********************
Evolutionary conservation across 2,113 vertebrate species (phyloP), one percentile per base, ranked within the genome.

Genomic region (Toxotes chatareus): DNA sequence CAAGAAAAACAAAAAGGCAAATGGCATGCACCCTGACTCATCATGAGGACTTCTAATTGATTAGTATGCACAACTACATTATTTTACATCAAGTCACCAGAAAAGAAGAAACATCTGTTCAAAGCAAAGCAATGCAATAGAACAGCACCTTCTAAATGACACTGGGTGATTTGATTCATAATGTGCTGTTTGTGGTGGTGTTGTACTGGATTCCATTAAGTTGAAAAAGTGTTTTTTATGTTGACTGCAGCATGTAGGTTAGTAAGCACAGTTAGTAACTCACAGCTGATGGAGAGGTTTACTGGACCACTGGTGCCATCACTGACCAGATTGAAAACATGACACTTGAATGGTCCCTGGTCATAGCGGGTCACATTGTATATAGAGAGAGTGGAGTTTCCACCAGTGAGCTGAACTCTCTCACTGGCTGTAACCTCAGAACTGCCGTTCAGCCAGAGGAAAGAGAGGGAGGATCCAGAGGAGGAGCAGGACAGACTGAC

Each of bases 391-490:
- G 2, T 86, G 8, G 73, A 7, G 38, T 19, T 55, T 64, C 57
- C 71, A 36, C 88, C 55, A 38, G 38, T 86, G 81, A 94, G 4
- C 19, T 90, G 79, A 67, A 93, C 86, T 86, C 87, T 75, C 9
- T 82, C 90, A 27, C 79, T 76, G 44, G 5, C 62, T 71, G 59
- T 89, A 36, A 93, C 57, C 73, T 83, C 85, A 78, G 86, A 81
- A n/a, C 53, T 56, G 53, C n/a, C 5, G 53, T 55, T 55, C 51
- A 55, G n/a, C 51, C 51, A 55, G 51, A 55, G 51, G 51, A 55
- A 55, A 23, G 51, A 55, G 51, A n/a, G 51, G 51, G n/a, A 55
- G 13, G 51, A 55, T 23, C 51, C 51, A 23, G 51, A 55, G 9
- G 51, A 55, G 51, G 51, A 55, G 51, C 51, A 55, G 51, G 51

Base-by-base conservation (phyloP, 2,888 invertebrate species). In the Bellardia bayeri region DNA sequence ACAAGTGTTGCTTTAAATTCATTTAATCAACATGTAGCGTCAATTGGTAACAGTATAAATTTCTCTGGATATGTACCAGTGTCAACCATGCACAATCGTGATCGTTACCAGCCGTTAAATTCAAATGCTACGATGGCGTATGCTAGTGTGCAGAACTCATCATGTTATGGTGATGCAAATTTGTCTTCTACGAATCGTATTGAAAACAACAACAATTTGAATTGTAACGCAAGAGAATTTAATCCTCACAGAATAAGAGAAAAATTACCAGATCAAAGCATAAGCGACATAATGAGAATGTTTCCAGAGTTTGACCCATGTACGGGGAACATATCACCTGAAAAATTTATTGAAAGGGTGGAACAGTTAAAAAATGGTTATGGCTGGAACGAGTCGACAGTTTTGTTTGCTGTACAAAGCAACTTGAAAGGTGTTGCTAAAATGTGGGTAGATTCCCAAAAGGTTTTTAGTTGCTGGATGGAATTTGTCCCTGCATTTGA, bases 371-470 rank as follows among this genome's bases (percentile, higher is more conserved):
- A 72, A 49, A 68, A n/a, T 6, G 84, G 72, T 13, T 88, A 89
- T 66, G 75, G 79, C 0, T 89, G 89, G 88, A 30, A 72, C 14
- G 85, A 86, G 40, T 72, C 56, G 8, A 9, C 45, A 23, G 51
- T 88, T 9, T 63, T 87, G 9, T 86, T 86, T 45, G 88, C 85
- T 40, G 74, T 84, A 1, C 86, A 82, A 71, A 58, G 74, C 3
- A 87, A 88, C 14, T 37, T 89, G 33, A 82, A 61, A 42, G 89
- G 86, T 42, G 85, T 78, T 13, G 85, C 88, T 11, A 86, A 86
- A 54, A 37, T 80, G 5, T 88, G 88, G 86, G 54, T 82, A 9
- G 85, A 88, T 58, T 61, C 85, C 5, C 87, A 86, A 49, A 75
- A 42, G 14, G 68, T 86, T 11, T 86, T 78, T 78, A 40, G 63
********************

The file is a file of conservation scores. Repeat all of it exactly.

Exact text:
Evolutionary conservation across 2,113 vertebrate species (phyloP), one percentile per base, ranked within the genome.

Genomic region (Toxotes chatareus): DNA sequence CAAGAAAAACAAAAAGGCAAATGGCATGCACCCTGACTCATCATGAGGACTTCTAATTGATTAGTATGCACAACTACATTATTTTACATCAAGTCACCAGAAAAGAAGAAACATCTGTTCAAAGCAAAGCAATGCAATAGAACAGCACCTTCTAAATGACACTGGGTGATTTGATTCATAATGTGCTGTTTGTGGTGGTGTTGTACTGGATTCCATTAAGTTGAAAAAGTGTTTTTTATGTTGACTGCAGCATGTAGGTTAGTAAGCACAGTTAGTAACTCACAGCTGATGGAGAGGTTTACTGGACCACTGGTGCCATCACTGACCAGATTGAAAACATGACACTTGAATGGTCCCTGGTCATAGCGGGTCACATTGTATATAGAGAGAGTGGAGTTTCCACCAGTGAGCTGAACTCTCTCACTGGCTGTAACCTCAGAACTGCCGTTCAGCCAGAGGAAAGAGAGGGAGGATCCAGAGGAGGAGCAGGACAGACTGAC

Each of bases 391-490:
- G 2, T 86, G 8, G 73, A 7, G 38, T 19, T 55, T 64, C 57
- C 71, A 36, C 88, C 55, A 38, G 38, T 86, G 81, A 94, G 4
- C 19, T 90, G 79, A 67, A 93, C 86, T 86, C 87, T 75, C 9
- T 82, C 90, A 27, C 79, T 76, G 44, G 5, C 62, T 71, G 59
- T 89, A 36, A 93, C 57, C 73, T 83, C 85, A 78, G 86, A 81
- A n/a, C 53, T 56, G 53, C n/a, C 5, G 53, T 55, T 55, C 51
- A 55, G n/a, C 51, C 51, A 55, G 51, A 55, G 51, G 51, A 55
- A 55, A 23, G 51, A 55, G 51, A n/a, G 51, G 51, G n/a, A 55
- G 13, G 51, A 55, T 23, C 51, C 51, A 23, G 51, A 55, G 9
- G 51, A 55, G 51, G 51, A 55, G 51, C 51, A 55, G 51, G 51

Base-by-base conservation (phyloP, 2,888 invertebrate species). In the Bellardia bayeri region DNA sequence ACAAGTGTTGCTTTAAATTCATTTAATCAACATGTAGCGTCAATTGGTAACAGTATAAATTTCTCTGGATATGTACCAGTGTCAACCATGCACAATCGTGATCGTTACCAGCCGTTAAATTCAAATGCTACGATGGCGTATGCTAGTGTGCAGAACTCATCATGTTATGGTGATGCAAATTTGTCTTCTACGAATCGTATTGAAAACAACAACAATTTGAATTGTAACGCAAGAGAATTTAATCCTCACAGAATAAGAGAAAAATTACCAGATCAAAGCATAAGCGACATAATGAGAATGTTTCCAGAGTTTGACCCATGTACGGGGAACATATCACCTGAAAAATTTATTGAAAGGGTGGAACAGTTAAAAAATGGTTATGGCTGGAACGAGTCGACAGTTTTGTTTGCTGTACAAAGCAACTTGAAAGGTGTTGCTAAAATGTGGGTAGATTCCCAAAAGGTTTTTAGTTGCTGGATGGAATTTGTCCCTGCATTTGA, bases 371-470 rank as follows among this genome's bases (percentile, higher is more conserved):
- A 72, A 49, A 68, A n/a, T 6, G 84, G 72, T 13, T 88, A 89
- T 66, G 75, G 79, C 0, T 89, G 89, G 88, A 30, A 72, C 14
- G 85, A 86, G 40, T 72, C 56, G 8, A 9, C 45, A 23, G 51
- T 88, T 9, T 63, T 87, G 9, T 86, T 86, T 45, G 88, C 85
- T 40, G 74, T 84, A 1, C 86, A 82, A 71, A 58, G 74, C 3
- A 87, A 88, C 14, T 37, T 89, G 33, A 82, A 61, A 42, G 89
- G 86, T 42, G 85, T 78, T 13, G 85, C 88, T 11, A 86, A 86
- A 54, A 37, T 80, G 5, T 88, G 88, G 86, G 54, T 82, A 9
- G 85, A 88, T 58, T 61, C 85, C 5, C 87, A 86, A 49, A 75
- A 42, G 14, G 68, T 86, T 11, T 86, T 78, T 78, A 40, G 63